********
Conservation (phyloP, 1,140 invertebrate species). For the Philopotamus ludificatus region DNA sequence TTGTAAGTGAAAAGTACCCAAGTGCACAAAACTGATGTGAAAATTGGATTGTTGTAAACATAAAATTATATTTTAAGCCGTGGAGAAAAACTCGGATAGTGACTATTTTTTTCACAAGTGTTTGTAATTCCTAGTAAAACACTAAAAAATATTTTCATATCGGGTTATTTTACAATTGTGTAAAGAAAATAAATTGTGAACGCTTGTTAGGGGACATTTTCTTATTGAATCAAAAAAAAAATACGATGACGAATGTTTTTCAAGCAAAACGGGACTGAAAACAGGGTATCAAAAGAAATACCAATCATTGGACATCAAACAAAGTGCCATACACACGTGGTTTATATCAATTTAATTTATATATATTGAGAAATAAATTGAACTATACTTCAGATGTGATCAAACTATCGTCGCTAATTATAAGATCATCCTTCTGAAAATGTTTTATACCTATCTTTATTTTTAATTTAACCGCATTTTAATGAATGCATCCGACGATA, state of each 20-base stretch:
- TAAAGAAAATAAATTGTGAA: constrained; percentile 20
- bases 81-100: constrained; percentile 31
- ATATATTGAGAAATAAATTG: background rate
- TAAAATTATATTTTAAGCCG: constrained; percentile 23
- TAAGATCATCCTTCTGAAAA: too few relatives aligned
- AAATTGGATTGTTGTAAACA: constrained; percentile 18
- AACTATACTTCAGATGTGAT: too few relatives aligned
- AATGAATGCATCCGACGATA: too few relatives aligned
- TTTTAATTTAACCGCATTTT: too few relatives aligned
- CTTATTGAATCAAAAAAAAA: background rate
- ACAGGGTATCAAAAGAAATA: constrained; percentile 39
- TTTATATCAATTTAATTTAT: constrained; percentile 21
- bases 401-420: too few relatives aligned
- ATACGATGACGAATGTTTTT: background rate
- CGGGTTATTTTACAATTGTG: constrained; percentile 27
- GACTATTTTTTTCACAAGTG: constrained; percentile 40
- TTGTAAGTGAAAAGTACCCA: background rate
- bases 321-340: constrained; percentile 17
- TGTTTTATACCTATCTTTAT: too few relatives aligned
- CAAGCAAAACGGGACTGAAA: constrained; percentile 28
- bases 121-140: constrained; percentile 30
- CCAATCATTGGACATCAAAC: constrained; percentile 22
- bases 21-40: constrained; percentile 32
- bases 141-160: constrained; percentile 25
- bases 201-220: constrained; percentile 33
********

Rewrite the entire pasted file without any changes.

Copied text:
Conservation (phyloP, 1,140 invertebrate species). For the Philopotamus ludificatus region DNA sequence TTGTAAGTGAAAAGTACCCAAGTGCACAAAACTGATGTGAAAATTGGATTGTTGTAAACATAAAATTATATTTTAAGCCGTGGAGAAAAACTCGGATAGTGACTATTTTTTTCACAAGTGTTTGTAATTCCTAGTAAAACACTAAAAAATATTTTCATATCGGGTTATTTTACAATTGTGTAAAGAAAATAAATTGTGAACGCTTGTTAGGGGACATTTTCTTATTGAATCAAAAAAAAAATACGATGACGAATGTTTTTCAAGCAAAACGGGACTGAAAACAGGGTATCAAAAGAAATACCAATCATTGGACATCAAACAAAGTGCCATACACACGTGGTTTATATCAATTTAATTTATATATATTGAGAAATAAATTGAACTATACTTCAGATGTGATCAAACTATCGTCGCTAATTATAAGATCATCCTTCTGAAAATGTTTTATACCTATCTTTATTTTTAATTTAACCGCATTTTAATGAATGCATCCGACGATA, state of each 20-base stretch:
- TAAAGAAAATAAATTGTGAA: constrained; percentile 20
- bases 81-100: constrained; percentile 31
- ATATATTGAGAAATAAATTG: background rate
- TAAAATTATATTTTAAGCCG: constrained; percentile 23
- TAAGATCATCCTTCTGAAAA: too few relatives aligned
- AAATTGGATTGTTGTAAACA: constrained; percentile 18
- AACTATACTTCAGATGTGAT: too few relatives aligned
- AATGAATGCATCCGACGATA: too few relatives aligned
- TTTTAATTTAACCGCATTTT: too few relatives aligned
- CTTATTGAATCAAAAAAAAA: background rate
- ACAGGGTATCAAAAGAAATA: constrained; percentile 39
- TTTATATCAATTTAATTTAT: constrained; percentile 21
- bases 401-420: too few relatives aligned
- ATACGATGACGAATGTTTTT: background rate
- CGGGTTATTTTACAATTGTG: constrained; percentile 27
- GACTATTTTTTTCACAAGTG: constrained; percentile 40
- TTGTAAGTGAAAAGTACCCA: background rate
- bases 321-340: constrained; percentile 17
- TGTTTTATACCTATCTTTAT: too few relatives aligned
- CAAGCAAAACGGGACTGAAA: constrained; percentile 28
- bases 121-140: constrained; percentile 30
- CCAATCATTGGACATCAAAC: constrained; percentile 22
- bases 21-40: constrained; percentile 32
- bases 141-160: constrained; percentile 25
- bases 201-220: constrained; percentile 33